The data analyst typically approaches a problem directly with an "inflexible" designed procedure specifically for that purpose. For example, the statistical problem of prediction of a continuous target variable (e.g., sales or profit) is solved by the "old" classical standard ordinary least squares (OLS) regression model. This is in stark contrast to the newer machine learning approach that is a "flexible" nonparametric, assumption-free procedure that lets the data define the form of the model itself. The working assumption that today’s (big) data fit the OLS model – which was formulated within the small-data setting of the day over 200 years ago – is not tenable. A flexible, any-size data model that is self-defining clearly offers a potential for building a reliable, highly predictive model, which was unimaginable two centuries ago. The statistical problem of classification of a binary target variable (e.g., yes-no; 1-0) is solved by the logistic regression model (circa 1944). The commentary for the OLS regression model applies to the logistic regression model.
The GenIQ Model© is a machine learning alternative model to the statistical ordinary least squares and logistic regression models. GenIQ “lets the data define the model” – automatically 1) data mines for new variables, 2) performs variable selection, and 3) specifies the model – so as to "optimize the decile table," i.e., to fill the upper deciles with as much profit/many responses as possible. GenIQs fitness function is the decile table, which is maximized by the Darwinian inspired machine-learning paradigm of genetic programming (GP). Operationally, optimizing the decile table is creating the best possible descending ranking of the target variable (outcome) values. Thus, GenIQs prediction is that of identifying individuals, who are most likely to least likely to respond (for a binary outcome), or who contribute large profits to small profits (for a continuous outcome). Put differently, GenIQ seeks to maximize cum lift, a measure of model predictiveness of identifying the upper performing individuals often displayed in a decile table.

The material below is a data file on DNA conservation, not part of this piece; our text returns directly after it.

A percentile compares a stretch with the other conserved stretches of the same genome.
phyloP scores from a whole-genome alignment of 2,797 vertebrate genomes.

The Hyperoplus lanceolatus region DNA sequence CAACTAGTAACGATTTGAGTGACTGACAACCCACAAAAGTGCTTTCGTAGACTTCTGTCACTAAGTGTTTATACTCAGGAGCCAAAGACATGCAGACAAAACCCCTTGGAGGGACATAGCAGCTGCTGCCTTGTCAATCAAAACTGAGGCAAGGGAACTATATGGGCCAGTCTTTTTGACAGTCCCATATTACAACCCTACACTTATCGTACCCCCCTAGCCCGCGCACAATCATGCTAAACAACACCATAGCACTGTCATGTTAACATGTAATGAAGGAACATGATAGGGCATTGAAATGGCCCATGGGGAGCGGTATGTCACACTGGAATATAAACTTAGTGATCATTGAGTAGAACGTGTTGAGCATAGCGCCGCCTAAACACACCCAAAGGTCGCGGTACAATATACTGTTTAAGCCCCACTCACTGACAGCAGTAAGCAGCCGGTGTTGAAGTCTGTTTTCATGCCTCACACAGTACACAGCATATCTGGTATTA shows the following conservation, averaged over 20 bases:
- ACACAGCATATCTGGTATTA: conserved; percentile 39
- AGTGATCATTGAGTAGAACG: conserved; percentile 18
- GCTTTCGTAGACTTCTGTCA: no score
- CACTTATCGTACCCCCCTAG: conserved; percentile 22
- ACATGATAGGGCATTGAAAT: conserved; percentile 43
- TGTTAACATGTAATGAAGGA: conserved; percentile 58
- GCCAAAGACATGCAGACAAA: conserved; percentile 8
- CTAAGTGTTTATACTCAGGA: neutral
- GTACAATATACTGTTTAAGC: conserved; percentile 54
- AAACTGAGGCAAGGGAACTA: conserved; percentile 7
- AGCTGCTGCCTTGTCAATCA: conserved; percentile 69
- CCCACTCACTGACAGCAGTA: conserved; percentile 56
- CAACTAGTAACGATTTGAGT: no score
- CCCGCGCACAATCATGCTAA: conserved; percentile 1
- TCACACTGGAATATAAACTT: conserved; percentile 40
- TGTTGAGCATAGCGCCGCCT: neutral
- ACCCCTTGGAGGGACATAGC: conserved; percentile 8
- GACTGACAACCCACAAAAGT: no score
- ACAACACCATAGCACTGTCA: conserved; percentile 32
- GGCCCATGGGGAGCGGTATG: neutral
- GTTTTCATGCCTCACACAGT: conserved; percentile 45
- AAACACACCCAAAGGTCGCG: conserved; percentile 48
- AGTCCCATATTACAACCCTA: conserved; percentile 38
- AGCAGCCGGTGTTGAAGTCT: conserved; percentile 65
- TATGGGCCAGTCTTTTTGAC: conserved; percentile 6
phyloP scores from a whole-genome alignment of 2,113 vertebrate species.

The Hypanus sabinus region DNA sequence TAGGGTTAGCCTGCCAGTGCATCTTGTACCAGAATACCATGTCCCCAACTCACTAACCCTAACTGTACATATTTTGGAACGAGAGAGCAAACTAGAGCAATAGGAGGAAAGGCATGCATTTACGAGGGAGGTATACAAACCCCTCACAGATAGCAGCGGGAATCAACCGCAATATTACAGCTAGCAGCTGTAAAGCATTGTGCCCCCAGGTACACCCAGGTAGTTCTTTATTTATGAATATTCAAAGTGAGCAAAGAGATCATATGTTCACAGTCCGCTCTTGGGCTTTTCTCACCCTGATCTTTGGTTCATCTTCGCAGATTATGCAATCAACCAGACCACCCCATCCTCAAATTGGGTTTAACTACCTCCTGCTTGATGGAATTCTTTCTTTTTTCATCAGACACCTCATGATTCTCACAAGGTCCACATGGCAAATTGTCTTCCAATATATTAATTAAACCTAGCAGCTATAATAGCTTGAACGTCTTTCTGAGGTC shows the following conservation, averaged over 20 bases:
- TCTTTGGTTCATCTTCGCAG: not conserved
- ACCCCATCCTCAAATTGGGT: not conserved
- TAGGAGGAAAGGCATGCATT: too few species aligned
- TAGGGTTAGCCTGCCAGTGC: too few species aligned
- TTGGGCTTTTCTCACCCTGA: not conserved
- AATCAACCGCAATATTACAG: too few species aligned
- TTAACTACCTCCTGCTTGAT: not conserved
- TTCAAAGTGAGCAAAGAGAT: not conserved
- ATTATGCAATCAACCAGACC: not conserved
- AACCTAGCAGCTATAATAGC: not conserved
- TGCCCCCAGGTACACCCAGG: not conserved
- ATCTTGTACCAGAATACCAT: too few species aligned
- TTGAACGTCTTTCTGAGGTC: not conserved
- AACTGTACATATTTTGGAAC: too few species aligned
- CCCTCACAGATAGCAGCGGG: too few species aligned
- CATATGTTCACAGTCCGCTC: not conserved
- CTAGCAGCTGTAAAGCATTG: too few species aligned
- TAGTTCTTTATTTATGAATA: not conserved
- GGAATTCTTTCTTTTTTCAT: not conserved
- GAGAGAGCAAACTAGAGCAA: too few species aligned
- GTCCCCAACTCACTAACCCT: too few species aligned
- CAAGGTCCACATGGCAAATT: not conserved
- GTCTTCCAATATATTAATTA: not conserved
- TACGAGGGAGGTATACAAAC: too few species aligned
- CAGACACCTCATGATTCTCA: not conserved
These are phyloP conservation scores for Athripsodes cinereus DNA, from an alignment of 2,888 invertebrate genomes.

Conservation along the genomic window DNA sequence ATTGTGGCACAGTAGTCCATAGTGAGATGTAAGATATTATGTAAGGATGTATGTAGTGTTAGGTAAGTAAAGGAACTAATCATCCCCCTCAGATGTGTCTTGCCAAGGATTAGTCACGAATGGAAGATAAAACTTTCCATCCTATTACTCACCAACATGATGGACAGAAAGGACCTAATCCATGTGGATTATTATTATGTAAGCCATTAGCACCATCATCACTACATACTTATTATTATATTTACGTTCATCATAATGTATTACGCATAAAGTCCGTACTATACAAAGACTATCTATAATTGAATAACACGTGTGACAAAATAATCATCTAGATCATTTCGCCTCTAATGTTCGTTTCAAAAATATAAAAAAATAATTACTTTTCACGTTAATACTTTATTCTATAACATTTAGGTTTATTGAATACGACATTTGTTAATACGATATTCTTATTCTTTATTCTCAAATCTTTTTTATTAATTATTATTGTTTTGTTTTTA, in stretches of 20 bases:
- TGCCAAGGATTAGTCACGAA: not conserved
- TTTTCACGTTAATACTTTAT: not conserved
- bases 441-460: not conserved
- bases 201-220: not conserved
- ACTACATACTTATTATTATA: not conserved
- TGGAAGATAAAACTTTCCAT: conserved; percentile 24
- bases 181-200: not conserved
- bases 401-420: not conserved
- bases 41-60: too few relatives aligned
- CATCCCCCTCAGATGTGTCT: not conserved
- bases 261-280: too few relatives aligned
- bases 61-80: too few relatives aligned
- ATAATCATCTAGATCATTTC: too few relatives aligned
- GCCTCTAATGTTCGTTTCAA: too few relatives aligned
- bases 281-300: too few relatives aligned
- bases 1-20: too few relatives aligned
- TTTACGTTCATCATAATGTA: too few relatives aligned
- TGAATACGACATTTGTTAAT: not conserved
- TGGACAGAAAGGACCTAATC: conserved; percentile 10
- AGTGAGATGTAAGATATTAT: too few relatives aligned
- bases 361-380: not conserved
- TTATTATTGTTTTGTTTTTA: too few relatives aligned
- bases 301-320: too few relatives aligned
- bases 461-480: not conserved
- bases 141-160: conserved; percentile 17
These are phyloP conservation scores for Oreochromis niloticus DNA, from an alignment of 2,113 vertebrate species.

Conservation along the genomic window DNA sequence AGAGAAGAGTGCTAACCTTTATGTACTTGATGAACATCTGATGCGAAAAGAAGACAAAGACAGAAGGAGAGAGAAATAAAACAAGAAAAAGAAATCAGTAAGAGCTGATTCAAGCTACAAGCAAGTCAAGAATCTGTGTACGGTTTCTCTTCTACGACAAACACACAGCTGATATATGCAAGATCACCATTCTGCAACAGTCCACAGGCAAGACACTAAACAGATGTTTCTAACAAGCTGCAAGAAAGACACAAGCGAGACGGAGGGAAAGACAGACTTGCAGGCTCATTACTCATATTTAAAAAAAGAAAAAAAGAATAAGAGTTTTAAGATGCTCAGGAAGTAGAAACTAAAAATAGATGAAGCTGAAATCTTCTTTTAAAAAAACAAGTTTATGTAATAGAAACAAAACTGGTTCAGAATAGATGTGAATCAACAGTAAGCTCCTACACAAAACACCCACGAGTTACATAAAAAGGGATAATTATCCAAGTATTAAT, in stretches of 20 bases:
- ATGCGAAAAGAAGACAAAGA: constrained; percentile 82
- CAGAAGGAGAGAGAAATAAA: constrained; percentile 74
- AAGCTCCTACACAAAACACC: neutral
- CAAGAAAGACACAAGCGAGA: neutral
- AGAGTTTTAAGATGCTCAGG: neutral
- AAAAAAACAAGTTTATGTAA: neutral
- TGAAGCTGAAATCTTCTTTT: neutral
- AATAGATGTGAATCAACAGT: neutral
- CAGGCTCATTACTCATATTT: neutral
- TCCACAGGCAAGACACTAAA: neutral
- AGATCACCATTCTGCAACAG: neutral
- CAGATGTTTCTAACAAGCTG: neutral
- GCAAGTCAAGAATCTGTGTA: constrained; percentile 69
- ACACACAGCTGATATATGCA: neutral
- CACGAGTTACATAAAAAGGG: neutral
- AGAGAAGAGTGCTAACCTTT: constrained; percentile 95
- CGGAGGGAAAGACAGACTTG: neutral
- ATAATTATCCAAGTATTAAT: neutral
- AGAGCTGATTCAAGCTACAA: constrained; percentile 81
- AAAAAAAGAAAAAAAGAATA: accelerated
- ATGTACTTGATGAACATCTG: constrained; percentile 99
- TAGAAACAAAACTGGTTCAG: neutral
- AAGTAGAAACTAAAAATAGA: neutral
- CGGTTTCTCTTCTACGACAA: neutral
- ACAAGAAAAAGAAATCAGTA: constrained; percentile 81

This textual matter is an intro-info about the GenIQ Model, a flexible, any-size data method (with unique scalability) that lets the data, exclusive of anything else, defines the model. Specifically, the GenIQ Model automatically and simultaneously performs the trinity of analysis and modeling techniques: 1) selecting important original variables, 2) finding patterns (data mining) within the data by constructing new important variables from the original variables, and 3) formulating a mathematical equation (model) based on the best set of original and constructed variables. GenIQ is based on the machine learning genetic paradigm inspired by Darwin’s Principle of Survival of the Fittest. It offers a clear advantage over current statistical methods, whose performance is dependent upon theoretical assumptions, predefined model formulations, and data-type restrictions. Moreover, GenIQ offers both a time-advantage and an intelligence-advantage over regression-based methods, as the latter require human intervention to perform the trinity of techniques.